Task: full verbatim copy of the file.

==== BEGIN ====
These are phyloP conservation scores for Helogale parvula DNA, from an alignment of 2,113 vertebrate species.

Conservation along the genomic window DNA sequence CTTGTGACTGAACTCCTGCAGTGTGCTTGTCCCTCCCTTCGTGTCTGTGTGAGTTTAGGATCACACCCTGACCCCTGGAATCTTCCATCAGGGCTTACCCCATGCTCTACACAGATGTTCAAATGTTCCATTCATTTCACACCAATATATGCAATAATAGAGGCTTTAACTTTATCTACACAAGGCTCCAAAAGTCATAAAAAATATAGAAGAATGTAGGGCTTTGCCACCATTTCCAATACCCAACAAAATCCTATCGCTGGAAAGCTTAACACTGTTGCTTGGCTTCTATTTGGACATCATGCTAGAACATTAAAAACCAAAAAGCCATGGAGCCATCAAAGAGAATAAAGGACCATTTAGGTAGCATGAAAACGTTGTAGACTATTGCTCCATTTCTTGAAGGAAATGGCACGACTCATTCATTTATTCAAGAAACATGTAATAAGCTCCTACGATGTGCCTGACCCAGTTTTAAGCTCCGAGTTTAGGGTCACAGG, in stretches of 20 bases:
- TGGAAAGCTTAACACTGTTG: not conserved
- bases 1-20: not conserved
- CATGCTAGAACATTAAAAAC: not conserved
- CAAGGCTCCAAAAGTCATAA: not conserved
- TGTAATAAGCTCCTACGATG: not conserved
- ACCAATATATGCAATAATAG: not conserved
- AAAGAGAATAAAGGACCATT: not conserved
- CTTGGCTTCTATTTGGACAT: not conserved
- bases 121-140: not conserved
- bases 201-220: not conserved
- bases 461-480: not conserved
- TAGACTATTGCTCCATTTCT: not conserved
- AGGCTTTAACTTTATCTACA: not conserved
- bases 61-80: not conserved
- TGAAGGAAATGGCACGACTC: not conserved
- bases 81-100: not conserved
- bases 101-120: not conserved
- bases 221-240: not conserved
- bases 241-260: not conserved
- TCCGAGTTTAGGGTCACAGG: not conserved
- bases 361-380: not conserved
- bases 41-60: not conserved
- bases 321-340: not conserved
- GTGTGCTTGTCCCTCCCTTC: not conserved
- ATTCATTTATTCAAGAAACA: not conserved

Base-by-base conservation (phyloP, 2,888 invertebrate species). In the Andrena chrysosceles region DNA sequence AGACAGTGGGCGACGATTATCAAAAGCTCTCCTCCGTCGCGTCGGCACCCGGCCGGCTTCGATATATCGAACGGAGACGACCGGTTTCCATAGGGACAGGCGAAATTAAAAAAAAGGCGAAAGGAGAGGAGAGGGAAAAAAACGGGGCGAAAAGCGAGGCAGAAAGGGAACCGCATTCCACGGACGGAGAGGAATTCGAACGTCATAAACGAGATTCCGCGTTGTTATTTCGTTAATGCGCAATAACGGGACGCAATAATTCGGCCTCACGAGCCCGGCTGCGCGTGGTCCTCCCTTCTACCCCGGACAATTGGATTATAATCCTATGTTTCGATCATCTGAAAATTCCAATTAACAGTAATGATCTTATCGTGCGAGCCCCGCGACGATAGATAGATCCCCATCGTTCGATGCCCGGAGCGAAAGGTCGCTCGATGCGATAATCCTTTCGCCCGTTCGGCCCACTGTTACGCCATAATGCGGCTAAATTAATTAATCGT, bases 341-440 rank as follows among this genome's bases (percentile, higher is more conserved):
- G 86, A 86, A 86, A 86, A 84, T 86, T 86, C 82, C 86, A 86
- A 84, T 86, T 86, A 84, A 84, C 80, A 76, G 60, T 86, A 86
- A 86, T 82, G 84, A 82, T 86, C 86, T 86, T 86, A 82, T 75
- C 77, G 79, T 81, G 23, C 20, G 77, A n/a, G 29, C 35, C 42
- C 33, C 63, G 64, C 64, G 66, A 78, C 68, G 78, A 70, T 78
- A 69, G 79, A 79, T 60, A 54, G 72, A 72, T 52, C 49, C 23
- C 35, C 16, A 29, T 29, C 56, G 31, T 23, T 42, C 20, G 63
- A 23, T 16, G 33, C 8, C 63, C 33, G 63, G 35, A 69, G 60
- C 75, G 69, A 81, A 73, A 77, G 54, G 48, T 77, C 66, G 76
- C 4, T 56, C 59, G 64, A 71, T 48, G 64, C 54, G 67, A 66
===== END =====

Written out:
These are phyloP conservation scores for Helogale parvula DNA, from an alignment of 2,113 vertebrate species.

Conservation along the genomic window DNA sequence CTTGTGACTGAACTCCTGCAGTGTGCTTGTCCCTCCCTTCGTGTCTGTGTGAGTTTAGGATCACACCCTGACCCCTGGAATCTTCCATCAGGGCTTACCCCATGCTCTACACAGATGTTCAAATGTTCCATTCATTTCACACCAATATATGCAATAATAGAGGCTTTAACTTTATCTACACAAGGCTCCAAAAGTCATAAAAAATATAGAAGAATGTAGGGCTTTGCCACCATTTCCAATACCCAACAAAATCCTATCGCTGGAAAGCTTAACACTGTTGCTTGGCTTCTATTTGGACATCATGCTAGAACATTAAAAACCAAAAAGCCATGGAGCCATCAAAGAGAATAAAGGACCATTTAGGTAGCATGAAAACGTTGTAGACTATTGCTCCATTTCTTGAAGGAAATGGCACGACTCATTCATTTATTCAAGAAACATGTAATAAGCTCCTACGATGTGCCTGACCCAGTTTTAAGCTCCGAGTTTAGGGTCACAGG, in stretches of 20 bases:
- TGGAAAGCTTAACACTGTTG: not conserved
- bases 1-20: not conserved
- CATGCTAGAACATTAAAAAC: not conserved
- CAAGGCTCCAAAAGTCATAA: not conserved
- TGTAATAAGCTCCTACGATG: not conserved
- ACCAATATATGCAATAATAG: not conserved
- AAAGAGAATAAAGGACCATT: not conserved
- CTTGGCTTCTATTTGGACAT: not conserved
- bases 121-140: not conserved
- bases 201-220: not conserved
- bases 461-480: not conserved
- TAGACTATTGCTCCATTTCT: not conserved
- AGGCTTTAACTTTATCTACA: not conserved
- bases 61-80: not conserved
- TGAAGGAAATGGCACGACTC: not conserved
- bases 81-100: not conserved
- bases 101-120: not conserved
- bases 221-240: not conserved
- bases 241-260: not conserved
- TCCGAGTTTAGGGTCACAGG: not conserved
- bases 361-380: not conserved
- bases 41-60: not conserved
- bases 321-340: not conserved
- GTGTGCTTGTCCCTCCCTTC: not conserved
- ATTCATTTATTCAAGAAACA: not conserved

Base-by-base conservation (phyloP, 2,888 invertebrate species). In the Andrena chrysosceles region DNA sequence AGACAGTGGGCGACGATTATCAAAAGCTCTCCTCCGTCGCGTCGGCACCCGGCCGGCTTCGATATATCGAACGGAGACGACCGGTTTCCATAGGGACAGGCGAAATTAAAAAAAAGGCGAAAGGAGAGGAGAGGGAAAAAAACGGGGCGAAAAGCGAGGCAGAAAGGGAACCGCATTCCACGGACGGAGAGGAATTCGAACGTCATAAACGAGATTCCGCGTTGTTATTTCGTTAATGCGCAATAACGGGACGCAATAATTCGGCCTCACGAGCCCGGCTGCGCGTGGTCCTCCCTTCTACCCCGGACAATTGGATTATAATCCTATGTTTCGATCATCTGAAAATTCCAATTAACAGTAATGATCTTATCGTGCGAGCCCCGCGACGATAGATAGATCCCCATCGTTCGATGCCCGGAGCGAAAGGTCGCTCGATGCGATAATCCTTTCGCCCGTTCGGCCCACTGTTACGCCATAATGCGGCTAAATTAATTAATCGT, bases 341-440 rank as follows among this genome's bases (percentile, higher is more conserved):
- G 86, A 86, A 86, A 86, A 84, T 86, T 86, C 82, C 86, A 86
- A 84, T 86, T 86, A 84, A 84, C 80, A 76, G 60, T 86, A 86
- A 86, T 82, G 84, A 82, T 86, C 86, T 86, T 86, A 82, T 75
- C 77, G 79, T 81, G 23, C 20, G 77, A n/a, G 29, C 35, C 42
- C 33, C 63, G 64, C 64, G 66, A 78, C 68, G 78, A 70, T 78
- A 69, G 79, A 79, T 60, A 54, G 72, A 72, T 52, C 49, C 23
- C 35, C 16, A 29, T 29, C 56, G 31, T 23, T 42, C 20, G 63
- A 23, T 16, G 33, C 8, C 63, C 33, G 63, G 35, A 69, G 60
- C 75, G 69, A 81, A 73, A 77, G 54, G 48, T 77, C 66, G 76
- C 4, T 56, C 59, G 64, A 71, T 48, G 64, C 54, G 67, A 66